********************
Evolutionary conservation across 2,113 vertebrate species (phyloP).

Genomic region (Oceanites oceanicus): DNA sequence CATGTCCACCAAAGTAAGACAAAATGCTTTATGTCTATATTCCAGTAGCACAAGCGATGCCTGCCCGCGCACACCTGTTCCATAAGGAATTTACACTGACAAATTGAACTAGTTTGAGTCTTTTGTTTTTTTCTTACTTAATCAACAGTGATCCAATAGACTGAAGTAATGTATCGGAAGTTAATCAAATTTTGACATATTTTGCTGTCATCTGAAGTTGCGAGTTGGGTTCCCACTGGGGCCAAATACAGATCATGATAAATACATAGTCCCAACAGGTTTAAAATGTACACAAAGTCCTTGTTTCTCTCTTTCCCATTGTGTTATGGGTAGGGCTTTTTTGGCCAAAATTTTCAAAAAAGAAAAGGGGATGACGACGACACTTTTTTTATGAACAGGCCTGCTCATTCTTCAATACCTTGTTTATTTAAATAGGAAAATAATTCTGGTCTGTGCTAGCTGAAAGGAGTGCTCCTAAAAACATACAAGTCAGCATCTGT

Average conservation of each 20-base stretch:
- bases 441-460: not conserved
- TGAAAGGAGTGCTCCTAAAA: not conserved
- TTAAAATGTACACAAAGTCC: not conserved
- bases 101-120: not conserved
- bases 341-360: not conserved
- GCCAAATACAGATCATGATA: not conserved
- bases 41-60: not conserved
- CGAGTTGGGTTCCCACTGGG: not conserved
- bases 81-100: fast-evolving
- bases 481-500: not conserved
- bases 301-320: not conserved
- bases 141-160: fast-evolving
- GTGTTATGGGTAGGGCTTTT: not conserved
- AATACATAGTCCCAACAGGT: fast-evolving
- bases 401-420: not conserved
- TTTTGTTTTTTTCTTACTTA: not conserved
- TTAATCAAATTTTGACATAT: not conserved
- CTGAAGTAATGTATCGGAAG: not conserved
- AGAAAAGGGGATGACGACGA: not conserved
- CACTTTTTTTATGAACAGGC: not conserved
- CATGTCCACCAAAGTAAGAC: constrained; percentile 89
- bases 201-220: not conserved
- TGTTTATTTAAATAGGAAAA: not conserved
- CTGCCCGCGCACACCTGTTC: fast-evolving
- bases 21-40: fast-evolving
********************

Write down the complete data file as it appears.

Evolutionary conservation across 2,113 vertebrate species (phyloP).

Genomic region (Oceanites oceanicus): DNA sequence CATGTCCACCAAAGTAAGACAAAATGCTTTATGTCTATATTCCAGTAGCACAAGCGATGCCTGCCCGCGCACACCTGTTCCATAAGGAATTTACACTGACAAATTGAACTAGTTTGAGTCTTTTGTTTTTTTCTTACTTAATCAACAGTGATCCAATAGACTGAAGTAATGTATCGGAAGTTAATCAAATTTTGACATATTTTGCTGTCATCTGAAGTTGCGAGTTGGGTTCCCACTGGGGCCAAATACAGATCATGATAAATACATAGTCCCAACAGGTTTAAAATGTACACAAAGTCCTTGTTTCTCTCTTTCCCATTGTGTTATGGGTAGGGCTTTTTTGGCCAAAATTTTCAAAAAAGAAAAGGGGATGACGACGACACTTTTTTTATGAACAGGCCTGCTCATTCTTCAATACCTTGTTTATTTAAATAGGAAAATAATTCTGGTCTGTGCTAGCTGAAAGGAGTGCTCCTAAAAACATACAAGTCAGCATCTGT

Average conservation of each 20-base stretch:
- bases 441-460: not conserved
- TGAAAGGAGTGCTCCTAAAA: not conserved
- TTAAAATGTACACAAAGTCC: not conserved
- bases 101-120: not conserved
- bases 341-360: not conserved
- GCCAAATACAGATCATGATA: not conserved
- bases 41-60: not conserved
- CGAGTTGGGTTCCCACTGGG: not conserved
- bases 81-100: fast-evolving
- bases 481-500: not conserved
- bases 301-320: not conserved
- bases 141-160: fast-evolving
- GTGTTATGGGTAGGGCTTTT: not conserved
- AATACATAGTCCCAACAGGT: fast-evolving
- bases 401-420: not conserved
- TTTTGTTTTTTTCTTACTTA: not conserved
- TTAATCAAATTTTGACATAT: not conserved
- CTGAAGTAATGTATCGGAAG: not conserved
- AGAAAAGGGGATGACGACGA: not conserved
- CACTTTTTTTATGAACAGGC: not conserved
- CATGTCCACCAAAGTAAGAC: constrained; percentile 89
- bases 201-220: not conserved
- TGTTTATTTAAATAGGAAAA: not conserved
- CTGCCCGCGCACACCTGTTC: fast-evolving
- bases 21-40: fast-evolving